All Pine Medical Center
The basic problem in the Case Study is a conflict between legality and direct organizational authority. The CEO and the CIO have both given the task force, something that they feel contradicts their better judgment. Dr. Palmer wants easier access to patient files and the Task force feels what he wants violates patient confidentiality. Dr. Palmer from his position and longevity, is perhaps a bit too comfortable in position. Sometimes managers with a lot of authority forget that they are answerable to a higher authority in the medical industry.
The problem with The Chief Executive Officer and the Chief Information Officer telling the task force to appease Dr. Palmer is that the task force is responsible to look at both ethical and legal framework. They must have an open context to voice their opinion on the matter. They should be guided by principles instilled in them in the companies ethical policies, and the ethics embedded in the medical industry.
One metric that is not mentioned in the case study should be known. It should be quantified how much an ERH is saving time and how much time is the required login is costing it. From the Case Study’s overview of the problem, it does not require more than remembering and entering with every new patient up to 5 usernames or passwords. Presumably for someone with his or her MD, this is not an unreasonable request.
The situation is ultimately between the highest authorities in the organization and a body of employees that is being formally ordered to do something against what they feel the governing laws of the land legally allow.
There are a number of ways of handling the situation. The task force could 1) Appeal to an authority higher than that of the hospital. They could inform the state or federal governing body and let them know that they are being ordered to do something that they do not feel is in compliance with industry and/or legal standards. This would make those informing of the situation to be whistle blowers. This would certainly lead to a strong message that would shake up the organization and have a superseding entity interview. It is both a drastic and risky means of resolution of the conflict. Only problems that in no other way are solvable should be brought to this level.
2) They could appeal to the board of directors within the organization. This would be going above the authority of the CEO, the CIO and Dr. Palmer, but it would not be as drastic as going to legal bodies. This is still a bit drastic in the sense that the Task Force’s might find the executive team upset that the group went behind their back. It would however, be a good solution if the task force felt the third option listen below was not feasible.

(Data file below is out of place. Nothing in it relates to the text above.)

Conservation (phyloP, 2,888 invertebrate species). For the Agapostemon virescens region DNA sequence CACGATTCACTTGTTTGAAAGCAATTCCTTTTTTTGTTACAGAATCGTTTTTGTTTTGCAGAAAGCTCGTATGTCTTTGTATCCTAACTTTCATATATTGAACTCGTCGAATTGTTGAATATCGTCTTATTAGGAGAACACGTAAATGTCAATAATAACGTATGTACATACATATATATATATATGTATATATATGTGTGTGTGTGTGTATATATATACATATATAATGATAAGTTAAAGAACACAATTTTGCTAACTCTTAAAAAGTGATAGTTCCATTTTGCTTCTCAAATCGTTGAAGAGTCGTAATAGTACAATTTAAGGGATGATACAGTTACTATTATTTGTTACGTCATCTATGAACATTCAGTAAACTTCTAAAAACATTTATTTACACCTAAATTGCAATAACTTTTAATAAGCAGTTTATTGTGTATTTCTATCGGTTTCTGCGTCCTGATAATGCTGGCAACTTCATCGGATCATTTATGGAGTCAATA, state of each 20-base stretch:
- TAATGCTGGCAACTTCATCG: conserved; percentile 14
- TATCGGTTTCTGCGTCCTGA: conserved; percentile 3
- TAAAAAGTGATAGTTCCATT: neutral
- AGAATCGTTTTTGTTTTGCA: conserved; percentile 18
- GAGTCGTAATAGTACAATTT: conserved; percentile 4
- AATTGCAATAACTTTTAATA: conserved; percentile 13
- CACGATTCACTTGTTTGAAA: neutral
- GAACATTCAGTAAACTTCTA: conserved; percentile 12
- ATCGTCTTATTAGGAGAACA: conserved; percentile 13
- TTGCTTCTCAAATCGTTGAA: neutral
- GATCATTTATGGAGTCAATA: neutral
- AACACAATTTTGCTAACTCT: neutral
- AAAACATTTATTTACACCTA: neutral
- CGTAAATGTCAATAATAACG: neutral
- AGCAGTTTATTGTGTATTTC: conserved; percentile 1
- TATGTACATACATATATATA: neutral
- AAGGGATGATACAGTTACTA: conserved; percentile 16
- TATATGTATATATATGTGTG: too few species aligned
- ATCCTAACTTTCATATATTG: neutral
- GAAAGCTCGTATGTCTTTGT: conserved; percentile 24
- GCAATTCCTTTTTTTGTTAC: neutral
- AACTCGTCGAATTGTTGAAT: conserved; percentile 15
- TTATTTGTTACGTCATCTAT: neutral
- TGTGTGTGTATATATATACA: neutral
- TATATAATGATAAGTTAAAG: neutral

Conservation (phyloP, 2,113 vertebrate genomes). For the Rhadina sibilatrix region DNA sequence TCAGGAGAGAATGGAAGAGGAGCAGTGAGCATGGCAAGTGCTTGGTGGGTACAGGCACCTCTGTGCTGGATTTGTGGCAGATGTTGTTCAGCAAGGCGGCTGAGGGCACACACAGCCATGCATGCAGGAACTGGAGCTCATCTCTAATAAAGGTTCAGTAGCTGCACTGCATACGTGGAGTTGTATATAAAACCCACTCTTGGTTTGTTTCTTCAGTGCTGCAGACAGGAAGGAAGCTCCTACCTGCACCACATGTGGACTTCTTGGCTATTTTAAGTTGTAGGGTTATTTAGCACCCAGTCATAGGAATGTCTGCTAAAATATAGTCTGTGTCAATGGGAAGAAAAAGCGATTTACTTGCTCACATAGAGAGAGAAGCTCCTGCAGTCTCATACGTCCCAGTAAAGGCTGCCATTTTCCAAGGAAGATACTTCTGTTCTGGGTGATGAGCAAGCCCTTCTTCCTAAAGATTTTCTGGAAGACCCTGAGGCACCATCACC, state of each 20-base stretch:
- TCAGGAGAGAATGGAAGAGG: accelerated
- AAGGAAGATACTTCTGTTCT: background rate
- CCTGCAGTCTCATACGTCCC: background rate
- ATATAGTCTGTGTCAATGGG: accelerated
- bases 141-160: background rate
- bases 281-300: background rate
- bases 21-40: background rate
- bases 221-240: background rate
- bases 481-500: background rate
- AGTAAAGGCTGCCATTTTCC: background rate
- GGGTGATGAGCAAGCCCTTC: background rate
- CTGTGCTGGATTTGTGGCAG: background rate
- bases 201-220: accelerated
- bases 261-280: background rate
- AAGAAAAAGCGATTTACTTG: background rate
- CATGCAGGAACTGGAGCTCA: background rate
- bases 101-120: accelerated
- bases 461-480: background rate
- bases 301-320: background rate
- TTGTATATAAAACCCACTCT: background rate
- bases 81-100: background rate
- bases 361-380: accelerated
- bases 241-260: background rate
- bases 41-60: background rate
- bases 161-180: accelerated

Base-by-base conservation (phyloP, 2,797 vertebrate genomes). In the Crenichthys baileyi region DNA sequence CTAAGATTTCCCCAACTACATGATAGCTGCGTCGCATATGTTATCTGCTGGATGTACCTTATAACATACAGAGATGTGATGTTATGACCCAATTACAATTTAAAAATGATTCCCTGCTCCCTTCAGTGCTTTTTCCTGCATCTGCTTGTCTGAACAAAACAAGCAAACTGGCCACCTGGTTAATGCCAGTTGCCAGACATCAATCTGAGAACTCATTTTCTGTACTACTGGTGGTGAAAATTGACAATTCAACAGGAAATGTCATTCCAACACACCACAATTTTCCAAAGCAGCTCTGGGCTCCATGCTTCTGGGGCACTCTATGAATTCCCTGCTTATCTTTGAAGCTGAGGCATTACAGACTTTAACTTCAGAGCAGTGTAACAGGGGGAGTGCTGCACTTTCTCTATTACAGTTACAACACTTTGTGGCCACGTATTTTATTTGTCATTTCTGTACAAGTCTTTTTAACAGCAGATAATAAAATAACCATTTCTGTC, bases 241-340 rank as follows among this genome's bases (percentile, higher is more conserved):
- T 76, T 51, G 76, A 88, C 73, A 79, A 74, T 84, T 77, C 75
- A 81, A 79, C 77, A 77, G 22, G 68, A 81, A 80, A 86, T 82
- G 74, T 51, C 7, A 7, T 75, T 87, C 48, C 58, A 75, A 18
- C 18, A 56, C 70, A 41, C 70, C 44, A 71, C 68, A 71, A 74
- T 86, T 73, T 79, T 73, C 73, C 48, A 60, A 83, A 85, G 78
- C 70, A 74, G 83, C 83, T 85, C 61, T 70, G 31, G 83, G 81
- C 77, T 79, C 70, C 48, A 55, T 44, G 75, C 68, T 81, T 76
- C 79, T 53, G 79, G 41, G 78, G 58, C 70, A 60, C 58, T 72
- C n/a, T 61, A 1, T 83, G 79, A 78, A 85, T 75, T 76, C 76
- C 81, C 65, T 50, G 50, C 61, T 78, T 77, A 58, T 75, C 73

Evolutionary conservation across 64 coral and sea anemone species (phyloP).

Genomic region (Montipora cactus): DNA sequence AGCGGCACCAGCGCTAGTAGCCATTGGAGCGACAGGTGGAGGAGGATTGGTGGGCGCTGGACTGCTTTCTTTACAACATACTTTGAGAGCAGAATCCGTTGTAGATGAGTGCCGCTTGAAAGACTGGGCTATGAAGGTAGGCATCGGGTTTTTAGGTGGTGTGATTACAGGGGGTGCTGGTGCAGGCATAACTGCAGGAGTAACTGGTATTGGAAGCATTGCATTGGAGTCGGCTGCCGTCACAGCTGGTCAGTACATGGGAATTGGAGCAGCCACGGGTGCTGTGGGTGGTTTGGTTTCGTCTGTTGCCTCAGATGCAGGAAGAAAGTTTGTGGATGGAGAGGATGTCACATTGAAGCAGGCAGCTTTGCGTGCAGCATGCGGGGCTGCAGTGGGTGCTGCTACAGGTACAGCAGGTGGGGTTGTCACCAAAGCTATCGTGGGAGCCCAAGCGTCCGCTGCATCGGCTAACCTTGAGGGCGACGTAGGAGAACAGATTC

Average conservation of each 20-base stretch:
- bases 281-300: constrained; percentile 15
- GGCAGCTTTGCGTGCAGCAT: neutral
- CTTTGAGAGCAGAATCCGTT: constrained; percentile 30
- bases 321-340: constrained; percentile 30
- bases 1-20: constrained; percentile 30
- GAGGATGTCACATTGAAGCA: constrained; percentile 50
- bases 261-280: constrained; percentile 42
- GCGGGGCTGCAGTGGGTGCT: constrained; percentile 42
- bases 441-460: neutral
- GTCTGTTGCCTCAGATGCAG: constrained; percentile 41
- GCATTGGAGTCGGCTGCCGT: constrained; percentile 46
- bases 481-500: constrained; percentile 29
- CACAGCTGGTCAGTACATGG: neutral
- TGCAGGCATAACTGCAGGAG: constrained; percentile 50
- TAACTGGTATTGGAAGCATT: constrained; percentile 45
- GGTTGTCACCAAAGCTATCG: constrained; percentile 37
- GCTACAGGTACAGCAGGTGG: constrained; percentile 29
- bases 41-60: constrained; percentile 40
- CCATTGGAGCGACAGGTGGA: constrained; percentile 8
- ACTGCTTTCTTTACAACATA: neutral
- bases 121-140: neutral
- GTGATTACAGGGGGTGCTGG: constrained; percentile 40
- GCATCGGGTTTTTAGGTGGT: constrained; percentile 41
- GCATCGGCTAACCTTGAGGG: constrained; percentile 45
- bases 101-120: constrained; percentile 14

3) The task force as a body could draw a line in the sand and say implementation of access to patient records as Dr. Palmer requests is something they have to demur on ethical grounds. If the task force as a team agrees to take this path and voice a communal opinion, that would put a fair amount of pressure on the CEO, the CIO and Dr. Palmer to justify their decision on legal grounds. The risk in this third options is that it could lead to actions taken against the employees.
3. Problem Solving
I would choose the third solution. The other two seem only good options if the third option was already tried and found wanting. It sends the right level of message. Employees in a good organization should feel able to raise such concerns to their superiors.
Once weakness is if the CEO, CIO and Dr. Palmer react negatively to the position of the Task Force. A good boss can make life wonderful, but bosses who are upset with employees make for a tense working situation.
How a message is delivered is often as important as the message itself. Perhaps a better way to deliver it would be a letter, or even an email. Typically, a new system frustrates new users because they are simply new. If the Task Force could delay by dragging its feet, it is possible that the new system will become the new normal and it will no longer be the frustration that it currently is.
I learned that I visualize people as basically good. There are a lot of assumptions here of professional courtesy and willingness to alter a decision. In the real world, people are often more dynamic than this. Ultimately, that is what is lacking in exercises like this. Much of the decision cannot be known unless the players involved are known personally. Luckily, in the real world, as part of such a Task Force, you would, presumably, be acquainted with the players involved.
Next time I would like to think of a scenario that assumes personalities of the people involved. This would give it a closer approximation to a real-life scenario.